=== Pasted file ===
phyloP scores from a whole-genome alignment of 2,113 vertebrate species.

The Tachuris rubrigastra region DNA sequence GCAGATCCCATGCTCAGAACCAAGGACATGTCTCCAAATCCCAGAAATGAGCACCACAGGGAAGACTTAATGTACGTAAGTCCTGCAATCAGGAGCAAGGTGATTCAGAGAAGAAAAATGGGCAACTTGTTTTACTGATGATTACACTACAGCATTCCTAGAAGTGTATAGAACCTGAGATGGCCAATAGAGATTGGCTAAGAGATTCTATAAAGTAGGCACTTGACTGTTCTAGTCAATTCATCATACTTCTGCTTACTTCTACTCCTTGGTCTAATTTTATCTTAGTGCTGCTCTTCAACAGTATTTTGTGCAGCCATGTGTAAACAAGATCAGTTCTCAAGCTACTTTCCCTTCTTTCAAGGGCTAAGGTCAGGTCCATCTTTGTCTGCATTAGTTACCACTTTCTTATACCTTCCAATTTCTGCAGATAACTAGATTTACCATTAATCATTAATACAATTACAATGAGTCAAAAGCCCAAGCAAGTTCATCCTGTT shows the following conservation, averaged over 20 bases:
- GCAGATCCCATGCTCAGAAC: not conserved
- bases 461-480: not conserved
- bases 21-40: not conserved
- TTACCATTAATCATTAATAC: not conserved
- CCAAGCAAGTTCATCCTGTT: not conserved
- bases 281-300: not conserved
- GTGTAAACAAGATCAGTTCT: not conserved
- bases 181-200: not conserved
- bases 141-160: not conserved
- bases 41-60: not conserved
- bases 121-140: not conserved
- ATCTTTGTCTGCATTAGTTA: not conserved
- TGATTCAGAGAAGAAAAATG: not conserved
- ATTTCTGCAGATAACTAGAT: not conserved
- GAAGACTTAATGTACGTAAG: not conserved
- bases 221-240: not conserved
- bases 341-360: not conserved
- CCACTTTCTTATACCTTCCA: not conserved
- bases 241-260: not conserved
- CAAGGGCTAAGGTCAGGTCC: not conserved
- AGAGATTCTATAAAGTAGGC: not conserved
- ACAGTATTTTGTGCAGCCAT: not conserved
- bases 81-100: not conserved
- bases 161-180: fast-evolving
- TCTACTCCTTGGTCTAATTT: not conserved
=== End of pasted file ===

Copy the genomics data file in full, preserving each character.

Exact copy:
phyloP scores from a whole-genome alignment of 2,113 vertebrate species.

The Tachuris rubrigastra region DNA sequence GCAGATCCCATGCTCAGAACCAAGGACATGTCTCCAAATCCCAGAAATGAGCACCACAGGGAAGACTTAATGTACGTAAGTCCTGCAATCAGGAGCAAGGTGATTCAGAGAAGAAAAATGGGCAACTTGTTTTACTGATGATTACACTACAGCATTCCTAGAAGTGTATAGAACCTGAGATGGCCAATAGAGATTGGCTAAGAGATTCTATAAAGTAGGCACTTGACTGTTCTAGTCAATTCATCATACTTCTGCTTACTTCTACTCCTTGGTCTAATTTTATCTTAGTGCTGCTCTTCAACAGTATTTTGTGCAGCCATGTGTAAACAAGATCAGTTCTCAAGCTACTTTCCCTTCTTTCAAGGGCTAAGGTCAGGTCCATCTTTGTCTGCATTAGTTACCACTTTCTTATACCTTCCAATTTCTGCAGATAACTAGATTTACCATTAATCATTAATACAATTACAATGAGTCAAAAGCCCAAGCAAGTTCATCCTGTT shows the following conservation, averaged over 20 bases:
- GCAGATCCCATGCTCAGAAC: not conserved
- bases 461-480: not conserved
- bases 21-40: not conserved
- TTACCATTAATCATTAATAC: not conserved
- CCAAGCAAGTTCATCCTGTT: not conserved
- bases 281-300: not conserved
- GTGTAAACAAGATCAGTTCT: not conserved
- bases 181-200: not conserved
- bases 141-160: not conserved
- bases 41-60: not conserved
- bases 121-140: not conserved
- ATCTTTGTCTGCATTAGTTA: not conserved
- TGATTCAGAGAAGAAAAATG: not conserved
- ATTTCTGCAGATAACTAGAT: not conserved
- GAAGACTTAATGTACGTAAG: not conserved
- bases 221-240: not conserved
- bases 341-360: not conserved
- CCACTTTCTTATACCTTCCA: not conserved
- bases 241-260: not conserved
- CAAGGGCTAAGGTCAGGTCC: not conserved
- AGAGATTCTATAAAGTAGGC: not conserved
- ACAGTATTTTGTGCAGCCAT: not conserved
- bases 81-100: not conserved
- bases 161-180: fast-evolving
- TCTACTCCTTGGTCTAATTT: not conserved